The only bike in my stable which would support your weight is my expedition tourer which is designed for carrying big loads on rough roads. However it was very expensive - waay over your budget. However you can get expedition tourers off the shelf at a much lower price, probably Thorn being your best bet, but I don't know whether they could do something suitable for the budget you have. In your shoes I'd give them a ring and see what they say.

Another possibility is something like a Surly Long Haul Trucker, but again, whether you could get one with a suitable spec on budget I don't know.

Good luck.
One link to your website is enough. G

random37
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Re: Best Bike (very) Overweight

Postby random37 » 13 Jun 2019, 11:24am

I used to be 150kg, I am now down to about 125kg. A few years ago, I used to race road bikes, and was 85kg. So while I'm not as big as you now, I feel like I'm qualified to chip in.

I don't want to sound mean, but I would say that at this point all the bikes you're looking at will be so uncomfortable to ride to you are unlikely to use them unless you spend at least £300 on new parts to make them bearable (higher stem, fatter tyres, new saddle, and probably a new back wheel). The bloke in the shop rode who across Spain on his Genesis gave you a bum steer, even though he probably didn't mean to. He would not have done that if he was 175kg. A bike like that will stare at you for years every time you walk into your garage and make you feel like you have failed as a cyclist. Ask me how I know. :(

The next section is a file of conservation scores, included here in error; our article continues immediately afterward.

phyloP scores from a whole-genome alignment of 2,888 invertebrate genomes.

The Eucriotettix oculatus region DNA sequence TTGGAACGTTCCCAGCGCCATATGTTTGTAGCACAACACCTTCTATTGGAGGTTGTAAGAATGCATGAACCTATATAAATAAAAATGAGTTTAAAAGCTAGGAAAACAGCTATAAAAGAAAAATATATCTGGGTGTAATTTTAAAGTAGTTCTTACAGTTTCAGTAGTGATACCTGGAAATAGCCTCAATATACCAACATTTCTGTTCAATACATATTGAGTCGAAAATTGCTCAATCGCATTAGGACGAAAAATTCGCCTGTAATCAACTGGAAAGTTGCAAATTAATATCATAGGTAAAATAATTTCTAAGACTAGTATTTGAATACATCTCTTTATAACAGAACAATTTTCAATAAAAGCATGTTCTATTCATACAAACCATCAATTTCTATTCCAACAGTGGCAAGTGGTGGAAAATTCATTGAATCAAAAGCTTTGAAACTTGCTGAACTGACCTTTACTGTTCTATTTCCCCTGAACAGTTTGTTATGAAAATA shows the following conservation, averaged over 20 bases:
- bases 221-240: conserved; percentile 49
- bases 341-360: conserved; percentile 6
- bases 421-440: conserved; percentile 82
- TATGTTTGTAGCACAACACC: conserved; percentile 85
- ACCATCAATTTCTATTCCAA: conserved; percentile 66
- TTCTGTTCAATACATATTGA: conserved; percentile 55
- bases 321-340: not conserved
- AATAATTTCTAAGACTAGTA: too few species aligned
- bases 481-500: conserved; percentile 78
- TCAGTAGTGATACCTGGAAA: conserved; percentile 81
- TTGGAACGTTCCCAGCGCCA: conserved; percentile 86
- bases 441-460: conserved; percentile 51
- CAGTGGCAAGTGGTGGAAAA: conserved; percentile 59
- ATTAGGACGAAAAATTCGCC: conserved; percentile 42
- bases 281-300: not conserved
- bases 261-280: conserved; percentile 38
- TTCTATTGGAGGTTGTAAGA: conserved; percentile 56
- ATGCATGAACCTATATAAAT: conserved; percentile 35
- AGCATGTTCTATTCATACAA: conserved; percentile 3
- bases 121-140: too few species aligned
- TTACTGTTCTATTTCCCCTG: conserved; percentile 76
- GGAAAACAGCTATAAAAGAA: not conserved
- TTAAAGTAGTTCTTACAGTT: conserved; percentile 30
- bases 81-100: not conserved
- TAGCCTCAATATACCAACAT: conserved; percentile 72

The solution is to start by getting the miles in on any bike, and just concentrate on enjoying yourself. You have every right to enjoy riding a bicycle. It is an incredible sensation, like having wings for your feet. Go out regularly and the weight fall off, and in a year or two when you are 120kg any of those bikes will be brilliant.

These days, I ride an old MTB with special, hard to break wheels which I built myself. It's unlikely you'll break a frame, but you will break wheels, in particular back wheels on bikes that you'd commonly find in a bike shop.

I love my cycling again. My partner (who's also quite big) found my enthusiasm infectious. So I bought her an Elephant Bike.

https://www.cycleofgood.com/elephant-bike/

It's a brilliant bike. It was designed being abused by Royal Mail staff and carting loads that would make many touring bikes unrideable. You absolutely will not break it, and unlike almost all new bikes you won't need to subsequently spend more on parts to make it usable for you. It's easy to get on and off, and the pedals, seat and bars can be adjusted so it's easy to get them in the right place. My other half was nervous on her first ride, but had an enormous grin on her face when she got back. We'll be out together again when it stops raining!

In case you are wondering, the "Elephant Bike" decals are only vinyl and will peel off. I wish I'd bought one when I started again. I am seriously thinking about getting rid of my MTB and getting another Elephant bike, even for a tour. People have been round the world on much less.
Last edited by random37 on 13 Jun 2019, 11:57am, edited 4 times in total.